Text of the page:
To help our readers stay abreast of the changing travel and tourism landscape, Travel News will bring ongoing updates on the countries that have announced the reopening of their borders, and when.
Updates from July 31-August 6
Namibia opened its borders to tourists from a selected list of low-risk international markets on August 3. International tourists permitted to travel to Namibia will be required to present a 72-hour negative Polymerase Chain Reaction (PCR) Test Result on arrival. Tourists will not be subjected to a mandatory quarantine but must remain in their initial destination for a seven-day period, during which a COVID test will be conducted. Provided the results are negative, they may resume their travels.
Balihas announced that the island will be reopening its borders for international tourism on September 11. All tourists will be required to bring a negative COVID-19 test, otherwise they will be tested on arrival at their own expense. The countries that will be allowed entry have not been announced yet.
Costa Rica reopened it borders on August 1 to welcome tourists from the EU, Canada and the UK. Travellers have to provide a negative PCR test result within the past 48 hours, on arrival.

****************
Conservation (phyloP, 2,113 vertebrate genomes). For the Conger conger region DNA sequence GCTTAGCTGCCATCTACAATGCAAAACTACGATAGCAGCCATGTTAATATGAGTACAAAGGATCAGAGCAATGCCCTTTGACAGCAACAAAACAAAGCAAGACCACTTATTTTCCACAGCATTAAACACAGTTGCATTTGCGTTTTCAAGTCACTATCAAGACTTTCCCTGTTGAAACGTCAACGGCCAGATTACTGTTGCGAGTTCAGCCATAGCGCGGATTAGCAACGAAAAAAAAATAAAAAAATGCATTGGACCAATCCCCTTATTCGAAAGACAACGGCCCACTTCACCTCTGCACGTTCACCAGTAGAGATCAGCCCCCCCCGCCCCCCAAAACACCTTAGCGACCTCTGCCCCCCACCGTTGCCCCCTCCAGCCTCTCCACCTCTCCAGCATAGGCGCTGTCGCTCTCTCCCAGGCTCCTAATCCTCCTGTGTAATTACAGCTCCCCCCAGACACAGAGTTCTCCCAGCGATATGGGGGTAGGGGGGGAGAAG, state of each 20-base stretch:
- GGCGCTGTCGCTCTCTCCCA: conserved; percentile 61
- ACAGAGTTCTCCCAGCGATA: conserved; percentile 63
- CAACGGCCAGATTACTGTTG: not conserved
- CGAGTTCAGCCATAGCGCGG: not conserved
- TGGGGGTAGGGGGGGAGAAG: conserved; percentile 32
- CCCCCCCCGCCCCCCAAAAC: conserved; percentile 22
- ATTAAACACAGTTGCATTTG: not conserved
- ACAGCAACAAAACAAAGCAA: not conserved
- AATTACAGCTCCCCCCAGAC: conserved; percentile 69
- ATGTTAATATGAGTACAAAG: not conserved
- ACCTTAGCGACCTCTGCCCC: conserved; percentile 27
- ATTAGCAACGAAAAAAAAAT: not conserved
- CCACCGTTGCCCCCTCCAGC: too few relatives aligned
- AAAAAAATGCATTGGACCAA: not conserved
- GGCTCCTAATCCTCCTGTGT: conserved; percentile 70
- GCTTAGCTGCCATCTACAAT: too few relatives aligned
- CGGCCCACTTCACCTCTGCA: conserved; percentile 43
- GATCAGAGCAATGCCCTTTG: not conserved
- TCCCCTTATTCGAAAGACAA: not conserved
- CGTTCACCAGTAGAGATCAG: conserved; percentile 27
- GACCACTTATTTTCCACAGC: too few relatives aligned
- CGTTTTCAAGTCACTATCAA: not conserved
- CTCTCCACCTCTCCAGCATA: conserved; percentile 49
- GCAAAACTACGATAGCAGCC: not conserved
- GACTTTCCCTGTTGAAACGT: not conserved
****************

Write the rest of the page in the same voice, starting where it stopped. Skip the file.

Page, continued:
Dominica, an island in the Caribbean, reopens for tourism on August 7, and will be accepting tourists from all nations to visit. Entry requirements will include a negative PCR test no older than 72 hours before departure, a rapid test on arrival, and an online health questionnaire.
Hawaii will reopen for national and international tourists on September 1. Incoming travellers must have a valid COVID-19 Nucleic Acid Amplification Test (NAAT) within 72 hours of boarding their flight to Hawaii and must show proof of a negative test result on arrival to avoid the 14-day quarantine.